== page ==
How to Translate Vendor Talk into Plain English

My job as an industry analyst is listen to pitches from different vendors, from small startups, to the web giants. I get paid (yes I’m a professional BS filter) to listen to their pitches –and then translate it into reality for reports and for our clients, the buyers.

Here’s a few things I’ve learned to translate, and I’m going to share with you here now –so you, as a buyer, will know the danger zones when you’re buying from a vendor. In most cases, you can skip the first 5 slides of any presentation, a great time to fiddle with blackberry, smack talk on twitter using your iphone, start a game of bullshit bingo, or figure out a way to sound relevant.

How to Translate Vendor Talk into Plain English

The Famous Two by Two Grid
For some reason, vendors think anything in a chart is believable, even if they made it up themselves! Typically, in the first five slides of a presentation, there’s a two-by-two grid (image: sample grid, not for re-use) where the vendor always positions in the top right. The competitors are scattered in all the other quadrants, but are never more further ‘up and to the right’ than the vendor. The funny thing is, the X and Y axis are often criteria that you won’t find on any research report –and every vendor’s 2×2 is different so they’re ‘up and to the right’. Update: I forgot about this post from former analyst Carter Lusher, now AR advisor, he says to get rid of grids all together.

Translation: We know up and to the right is best, so we created our own X and Y axis labels, we’re hoping you won’t read the small print “tallest CEO” or “best ping pong players in support”

We’re the “Industry Leader”
I’ve heard this one over and over, in fact everyone’s an industry leader at something. “Industry leader at wom in Facebook in Tuesdays” or “Industry leader in community interactions in Fresno at YMCA” The trick here is to ask them who determined they were the industry leader, and if the category is large –and believable enough.

Translation: Leading is a good term to use, but the size of the industry and how we segment is up to us, don’t ask questions as we’ll just tell you “We’ll get back to you on those details”

The Logo Smorgasbord
Vendors love to put many logos on one of the first 10 slides, it’s meant to amaze you and show that they are with it with the big brands. The trick here is that even the smallest of deployments will validate a logo on that slide –and sometimes without the permission of that brand. If you’re interviewing competitors you’ll notice that many of them share the same customers as others in their space, it’s likely true. I often see Cisco, IBM, Microsoft, and other big tech companies on nearly every logo slide from even competitors.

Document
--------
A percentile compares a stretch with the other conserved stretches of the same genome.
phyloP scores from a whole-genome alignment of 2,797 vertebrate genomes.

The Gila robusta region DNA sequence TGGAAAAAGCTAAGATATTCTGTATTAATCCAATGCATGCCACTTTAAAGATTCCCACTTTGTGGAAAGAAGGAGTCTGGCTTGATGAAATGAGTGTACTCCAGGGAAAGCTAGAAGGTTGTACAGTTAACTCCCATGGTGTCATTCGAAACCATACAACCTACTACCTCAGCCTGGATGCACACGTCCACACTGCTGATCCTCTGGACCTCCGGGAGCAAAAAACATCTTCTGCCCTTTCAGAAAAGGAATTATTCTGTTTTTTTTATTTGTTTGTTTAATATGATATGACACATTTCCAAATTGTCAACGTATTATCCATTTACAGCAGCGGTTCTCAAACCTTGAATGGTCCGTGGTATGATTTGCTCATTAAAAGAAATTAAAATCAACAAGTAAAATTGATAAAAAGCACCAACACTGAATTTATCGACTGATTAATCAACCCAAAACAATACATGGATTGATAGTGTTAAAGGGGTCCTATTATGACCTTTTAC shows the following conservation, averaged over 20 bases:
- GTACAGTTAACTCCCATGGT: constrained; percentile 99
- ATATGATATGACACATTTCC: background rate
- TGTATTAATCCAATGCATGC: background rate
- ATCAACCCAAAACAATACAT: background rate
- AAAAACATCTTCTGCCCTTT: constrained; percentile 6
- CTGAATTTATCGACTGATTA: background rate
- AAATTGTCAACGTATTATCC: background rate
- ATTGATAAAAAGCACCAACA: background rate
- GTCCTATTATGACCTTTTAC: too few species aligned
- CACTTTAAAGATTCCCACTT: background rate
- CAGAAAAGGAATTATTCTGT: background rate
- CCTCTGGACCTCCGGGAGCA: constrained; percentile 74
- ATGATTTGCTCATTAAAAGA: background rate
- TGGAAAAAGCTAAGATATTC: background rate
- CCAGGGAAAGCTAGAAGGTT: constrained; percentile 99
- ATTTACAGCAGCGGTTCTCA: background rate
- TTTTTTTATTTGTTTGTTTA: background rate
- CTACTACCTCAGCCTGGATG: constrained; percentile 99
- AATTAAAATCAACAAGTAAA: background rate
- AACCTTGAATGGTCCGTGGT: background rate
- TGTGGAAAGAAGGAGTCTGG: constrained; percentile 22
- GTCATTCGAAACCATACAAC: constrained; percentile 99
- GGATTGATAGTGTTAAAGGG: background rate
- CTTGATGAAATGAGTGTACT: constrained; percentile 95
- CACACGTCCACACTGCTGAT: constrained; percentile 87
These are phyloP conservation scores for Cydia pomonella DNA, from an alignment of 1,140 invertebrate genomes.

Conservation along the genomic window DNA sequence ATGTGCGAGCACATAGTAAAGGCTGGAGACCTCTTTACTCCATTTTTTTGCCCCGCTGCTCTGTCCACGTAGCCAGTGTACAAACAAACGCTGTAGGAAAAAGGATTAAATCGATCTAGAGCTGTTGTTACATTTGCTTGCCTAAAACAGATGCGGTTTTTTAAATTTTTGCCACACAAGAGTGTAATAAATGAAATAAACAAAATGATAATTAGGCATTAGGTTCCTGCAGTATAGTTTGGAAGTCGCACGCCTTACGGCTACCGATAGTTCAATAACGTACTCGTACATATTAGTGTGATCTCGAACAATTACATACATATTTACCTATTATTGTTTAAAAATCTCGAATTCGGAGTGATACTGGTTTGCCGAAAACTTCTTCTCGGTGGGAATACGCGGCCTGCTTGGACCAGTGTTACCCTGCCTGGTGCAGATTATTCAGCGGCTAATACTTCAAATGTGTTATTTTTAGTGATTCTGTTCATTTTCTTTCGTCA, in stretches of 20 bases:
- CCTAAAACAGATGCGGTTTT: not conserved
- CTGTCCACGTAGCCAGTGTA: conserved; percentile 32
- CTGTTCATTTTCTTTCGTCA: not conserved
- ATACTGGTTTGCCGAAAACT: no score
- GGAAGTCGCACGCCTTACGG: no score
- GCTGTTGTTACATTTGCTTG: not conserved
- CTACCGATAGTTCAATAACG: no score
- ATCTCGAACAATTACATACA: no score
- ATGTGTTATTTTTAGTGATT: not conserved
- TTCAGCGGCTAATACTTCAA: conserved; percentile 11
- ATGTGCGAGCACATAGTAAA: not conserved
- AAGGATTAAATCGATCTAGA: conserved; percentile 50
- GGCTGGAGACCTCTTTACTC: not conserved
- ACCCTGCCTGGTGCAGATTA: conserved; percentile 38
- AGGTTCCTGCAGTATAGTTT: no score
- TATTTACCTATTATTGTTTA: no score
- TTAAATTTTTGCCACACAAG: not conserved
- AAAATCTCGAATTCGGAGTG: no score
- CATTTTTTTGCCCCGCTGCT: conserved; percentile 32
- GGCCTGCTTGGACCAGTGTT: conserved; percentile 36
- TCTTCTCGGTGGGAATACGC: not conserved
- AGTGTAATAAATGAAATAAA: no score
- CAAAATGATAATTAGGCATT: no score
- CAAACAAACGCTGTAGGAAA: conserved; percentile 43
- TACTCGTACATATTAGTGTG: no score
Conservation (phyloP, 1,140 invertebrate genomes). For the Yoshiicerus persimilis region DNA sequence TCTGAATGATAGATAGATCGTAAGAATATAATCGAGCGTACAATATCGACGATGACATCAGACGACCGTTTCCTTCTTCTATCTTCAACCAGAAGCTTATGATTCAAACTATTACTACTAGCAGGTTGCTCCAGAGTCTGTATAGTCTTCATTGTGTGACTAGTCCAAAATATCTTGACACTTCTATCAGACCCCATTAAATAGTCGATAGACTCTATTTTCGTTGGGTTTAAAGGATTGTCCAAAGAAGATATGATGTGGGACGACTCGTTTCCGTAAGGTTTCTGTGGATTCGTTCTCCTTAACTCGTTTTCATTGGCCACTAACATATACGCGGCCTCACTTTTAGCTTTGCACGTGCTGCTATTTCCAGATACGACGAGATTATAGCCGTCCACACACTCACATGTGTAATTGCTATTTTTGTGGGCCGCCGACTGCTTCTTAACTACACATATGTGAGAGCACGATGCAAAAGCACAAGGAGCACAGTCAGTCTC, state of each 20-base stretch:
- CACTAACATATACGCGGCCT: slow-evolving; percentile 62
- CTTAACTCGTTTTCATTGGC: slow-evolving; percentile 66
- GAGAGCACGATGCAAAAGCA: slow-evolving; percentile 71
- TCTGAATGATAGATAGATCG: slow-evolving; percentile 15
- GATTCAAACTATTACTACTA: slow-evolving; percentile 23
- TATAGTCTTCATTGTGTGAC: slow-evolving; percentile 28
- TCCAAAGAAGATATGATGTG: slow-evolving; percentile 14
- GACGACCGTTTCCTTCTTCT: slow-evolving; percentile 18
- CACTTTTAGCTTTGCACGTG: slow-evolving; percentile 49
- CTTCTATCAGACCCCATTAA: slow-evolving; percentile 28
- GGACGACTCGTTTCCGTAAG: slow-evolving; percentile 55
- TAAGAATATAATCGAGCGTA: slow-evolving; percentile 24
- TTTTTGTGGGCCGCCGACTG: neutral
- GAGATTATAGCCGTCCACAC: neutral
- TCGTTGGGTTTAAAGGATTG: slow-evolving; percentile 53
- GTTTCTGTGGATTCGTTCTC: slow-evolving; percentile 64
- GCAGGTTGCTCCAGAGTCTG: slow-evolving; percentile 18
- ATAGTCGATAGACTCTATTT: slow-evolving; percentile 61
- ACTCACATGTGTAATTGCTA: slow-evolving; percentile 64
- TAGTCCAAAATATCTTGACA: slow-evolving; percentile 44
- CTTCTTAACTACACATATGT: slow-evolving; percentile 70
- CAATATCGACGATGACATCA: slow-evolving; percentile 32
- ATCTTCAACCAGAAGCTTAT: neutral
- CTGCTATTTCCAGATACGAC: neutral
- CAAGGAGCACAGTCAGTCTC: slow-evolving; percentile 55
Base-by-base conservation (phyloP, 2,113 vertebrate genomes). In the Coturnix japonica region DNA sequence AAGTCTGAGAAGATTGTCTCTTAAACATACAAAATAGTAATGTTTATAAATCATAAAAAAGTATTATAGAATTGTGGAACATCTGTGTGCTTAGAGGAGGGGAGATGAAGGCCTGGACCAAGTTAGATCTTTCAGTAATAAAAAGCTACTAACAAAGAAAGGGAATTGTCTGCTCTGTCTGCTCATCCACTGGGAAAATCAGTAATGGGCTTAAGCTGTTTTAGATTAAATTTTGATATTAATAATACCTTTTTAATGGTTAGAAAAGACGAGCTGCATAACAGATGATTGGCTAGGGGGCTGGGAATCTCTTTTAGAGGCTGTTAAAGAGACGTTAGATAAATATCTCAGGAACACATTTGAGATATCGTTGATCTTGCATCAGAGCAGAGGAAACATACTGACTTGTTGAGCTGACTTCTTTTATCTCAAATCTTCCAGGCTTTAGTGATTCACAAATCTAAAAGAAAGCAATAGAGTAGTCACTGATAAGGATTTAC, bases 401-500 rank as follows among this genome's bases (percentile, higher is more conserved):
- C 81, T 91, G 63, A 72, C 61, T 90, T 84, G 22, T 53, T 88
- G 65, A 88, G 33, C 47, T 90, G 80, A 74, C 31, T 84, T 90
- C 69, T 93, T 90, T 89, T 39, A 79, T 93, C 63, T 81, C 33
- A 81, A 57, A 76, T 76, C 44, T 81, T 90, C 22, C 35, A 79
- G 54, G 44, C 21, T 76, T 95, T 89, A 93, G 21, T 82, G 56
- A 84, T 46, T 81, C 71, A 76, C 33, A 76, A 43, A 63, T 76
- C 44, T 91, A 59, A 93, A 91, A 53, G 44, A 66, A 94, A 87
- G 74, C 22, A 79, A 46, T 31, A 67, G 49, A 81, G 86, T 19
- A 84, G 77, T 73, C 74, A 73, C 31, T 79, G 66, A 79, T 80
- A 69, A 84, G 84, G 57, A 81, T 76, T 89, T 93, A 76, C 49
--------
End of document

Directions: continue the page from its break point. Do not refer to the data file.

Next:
Translation: The more logos we cram on here the more you’ll be impressed, if you rotate your head back and forth real fast, it’s kinda like a kaleidoscope…but digital.

The Fallacy of Vendor Math
You’ve probaly heard vendor math before: “We’ve 39 of the Fortune 50” or a variation on a theme “17 of the top 20 pharmaceutical companies use us”, or we’ve 150% year on year in new clients in enterprise space. While factual, deciding on numerators and denominators can be tweaked to fit the needs of every vendor. Secondly, the universe of “Fortune” companies changes annually, if not more frequently. Vendor math may sound impressive –but it’s likely skewed, of course, this is coming from the 7th most popular Jeremiah above in most Google searches. (thanks to analyst for this one Laura Ramos)

Translation: Whoever told you numbers never lie was right, ‘cept perspective is a son of a gun. We didn’t want to tell you that 150% year on year growth of new enterprise clients could be going from 2 customers to 5 (but one was my brother’s company)

Our Many Awards
Everyone loves a shiny trophy, and we see accolades and awards from just about every vendor. Contests from blogs, conferences, editors, and even analysts. With everyone getting awards, and touting it too, it’s hard to put any real value on any of them.

Translation: We’re hope you’re impressed with this shout out and award from this blogspot blogger in 2005 –it’s hanging next to our elk head in the den by the wetbar.

Most Successful Investors Ever
Hearing about investors is common in the nascent social media space, so there’s often a slide on company stats that touts the experience of the management team and vision. Notice that Reid Hoffman is on everyone’s investor slide? Me too, I think he’s invested in the entire internet!

Translation: Reid invested in the whole internet! No seriously, he really did! (Ok really it’s about 60 companies, but using Vendor Math, that’s nearly the whole internet, at least the north west side of the ‘nets.)

Now if you’re a vendor (or perhaps their PR agency), don’t be offended and use this information to improve your communications. In all due fairness, if someone has a list of ‘translating Analyst/Client speak’ I’ll link to it here too (I made fun of myself here). Oh, and for the record, Reid Hoffman really is successful, and I’m scheduled to meet with him soon.

Have you heard any other vendor talk that can be translated into regular English? If I like em, I’ll add it to the above and credit/link to ya!

Update: Who’s the best at making fun of vendors? Independent Analyst Jon Toigo who covers the storage industry created this creative spoof gallery clowning on the 3 lettered storage vendors (IBM, EMC, HDS, ESS-HP, NAP) I used to work at HDS, and always admired his photoshop skills. I think I’m going to start one for social media vendors, hmmmmmm.